Oh my gosh. I was crazy. I was so, sooooo crazy. I went from laid back and willing to discuss, to full on Spanish-soap-opera crazy. The sort of character you see in romantic comedies. The crazy one--not the main character, but her crazy friend. Or the crazy ex-girlfriend that the man is just getting over. The one with wide, twitchy eyes. I'm not sure if there was ever a time that my boyfriend was more grateful to live in a separate state. It may have saved his life in this case. We were both glad when that medication was marked a failure and stopped.

The one I am trying currently is a little more effective endo-wise (thankfully) and much less severe in its emotional effects. I no longer cry over him never buying me a teddy bear (which I don't even like, mind you). I no longer start fights with my boyfriend/family merely to start fights. So this drug passes in the crazy department.

But I'm still so much more touchy-feely than I used to be. I am definitely still sensitive... and I have turned into such a sucker for 'sad stories'. I used to be an action/comedy movie only lady, but lately... I've had... 'feelings'.

I had been in denial for months, but last week I had to admit something was wrong. I was watching Mulan. It gets to the part where she steals her father's armor and leaves to join the army. I start choking up. I'm holding back tears. A Disney movie made me cry. I felt like such a sissy.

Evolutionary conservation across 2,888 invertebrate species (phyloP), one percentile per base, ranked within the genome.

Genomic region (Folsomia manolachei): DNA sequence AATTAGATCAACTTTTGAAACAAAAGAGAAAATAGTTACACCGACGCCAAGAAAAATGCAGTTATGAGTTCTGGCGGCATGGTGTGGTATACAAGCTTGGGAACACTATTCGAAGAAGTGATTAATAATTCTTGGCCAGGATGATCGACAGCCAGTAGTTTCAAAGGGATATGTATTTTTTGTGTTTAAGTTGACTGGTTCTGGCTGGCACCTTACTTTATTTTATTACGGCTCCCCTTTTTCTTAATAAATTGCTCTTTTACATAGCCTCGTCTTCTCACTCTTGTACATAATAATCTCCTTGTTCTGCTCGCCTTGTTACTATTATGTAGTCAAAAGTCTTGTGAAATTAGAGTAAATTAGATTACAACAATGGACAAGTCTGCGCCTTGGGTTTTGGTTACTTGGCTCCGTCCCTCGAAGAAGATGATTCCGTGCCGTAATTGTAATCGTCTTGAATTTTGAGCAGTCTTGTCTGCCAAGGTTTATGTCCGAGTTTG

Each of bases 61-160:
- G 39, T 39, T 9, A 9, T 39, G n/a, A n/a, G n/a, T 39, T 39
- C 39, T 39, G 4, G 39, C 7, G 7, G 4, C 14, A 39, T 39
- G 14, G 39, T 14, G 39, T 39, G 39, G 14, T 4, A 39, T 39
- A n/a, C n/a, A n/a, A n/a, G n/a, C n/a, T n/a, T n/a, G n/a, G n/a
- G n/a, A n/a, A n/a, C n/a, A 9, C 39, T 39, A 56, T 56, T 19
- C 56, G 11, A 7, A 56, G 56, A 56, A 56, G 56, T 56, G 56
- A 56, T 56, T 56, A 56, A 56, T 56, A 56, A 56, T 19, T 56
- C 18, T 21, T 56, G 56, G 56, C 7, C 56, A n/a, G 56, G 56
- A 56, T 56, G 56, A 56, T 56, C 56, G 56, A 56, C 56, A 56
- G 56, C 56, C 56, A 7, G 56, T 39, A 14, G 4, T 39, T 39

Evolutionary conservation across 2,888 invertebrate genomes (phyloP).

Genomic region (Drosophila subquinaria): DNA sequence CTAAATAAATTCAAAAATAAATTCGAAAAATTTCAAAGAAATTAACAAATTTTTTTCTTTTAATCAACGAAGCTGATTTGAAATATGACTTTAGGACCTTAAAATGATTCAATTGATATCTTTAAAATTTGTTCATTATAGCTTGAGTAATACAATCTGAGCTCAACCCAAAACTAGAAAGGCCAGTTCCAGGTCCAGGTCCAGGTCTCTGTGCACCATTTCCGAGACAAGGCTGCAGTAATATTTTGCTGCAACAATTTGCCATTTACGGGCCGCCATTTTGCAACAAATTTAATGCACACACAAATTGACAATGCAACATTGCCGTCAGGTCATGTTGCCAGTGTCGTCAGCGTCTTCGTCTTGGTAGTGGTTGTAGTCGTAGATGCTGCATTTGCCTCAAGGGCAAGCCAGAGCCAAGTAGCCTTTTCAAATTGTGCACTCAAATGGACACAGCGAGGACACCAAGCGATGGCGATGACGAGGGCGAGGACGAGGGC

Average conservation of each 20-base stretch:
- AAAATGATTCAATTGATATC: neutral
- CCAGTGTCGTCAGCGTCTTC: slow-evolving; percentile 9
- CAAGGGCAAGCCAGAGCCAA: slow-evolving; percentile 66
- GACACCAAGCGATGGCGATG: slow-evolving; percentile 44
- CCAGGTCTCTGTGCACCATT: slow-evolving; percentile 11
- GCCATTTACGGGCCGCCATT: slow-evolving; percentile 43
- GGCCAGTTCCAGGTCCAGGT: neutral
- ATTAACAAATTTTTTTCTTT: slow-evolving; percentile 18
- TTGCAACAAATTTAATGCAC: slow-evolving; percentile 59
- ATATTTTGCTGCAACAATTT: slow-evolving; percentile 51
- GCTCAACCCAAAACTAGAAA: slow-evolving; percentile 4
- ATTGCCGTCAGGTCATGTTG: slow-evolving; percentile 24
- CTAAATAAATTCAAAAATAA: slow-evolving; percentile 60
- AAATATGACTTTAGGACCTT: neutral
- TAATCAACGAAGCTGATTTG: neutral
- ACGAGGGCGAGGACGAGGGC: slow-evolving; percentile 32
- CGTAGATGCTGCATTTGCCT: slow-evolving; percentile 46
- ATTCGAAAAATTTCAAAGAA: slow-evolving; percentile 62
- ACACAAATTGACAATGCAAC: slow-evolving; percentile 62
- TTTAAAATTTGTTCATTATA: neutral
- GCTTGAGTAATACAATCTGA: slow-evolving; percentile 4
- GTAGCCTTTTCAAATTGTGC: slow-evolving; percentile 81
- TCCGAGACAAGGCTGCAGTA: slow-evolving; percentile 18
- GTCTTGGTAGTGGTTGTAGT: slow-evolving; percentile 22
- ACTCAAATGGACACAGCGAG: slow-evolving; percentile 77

After being a teenager, I had a few blissful years before I needed aggressive treatment for endometriosis. Years where I was on a mild birth control to keep from bleeding to death. I had made it past the years of teenager-instability and was loving the new constancy of my emotions. Yes, I still had the occasional melt-down, but it was a fully conscious choice.

Now, these pills... I swear that they have made me more sensitive than I ever was in my teen years! Not in a crazy, unstable way, so I suppose it's not a bad thing... but suddenly, I care so much about feelings. It is terrifying. I never know when I'm going to choke up and start crying. I had to explain some basic facts about endometriosis to a school official (the kind of thing I do routinely, trying to raise awareness) and I suddenly start blubbering. And while I tried apologizing and tried explaining that it was not even that upsetting, I burst into heavy tears. I cry over anything somewhat emotional or personal, the sort of things that never really got to me. And so far, there has been nothing I can do to stop it.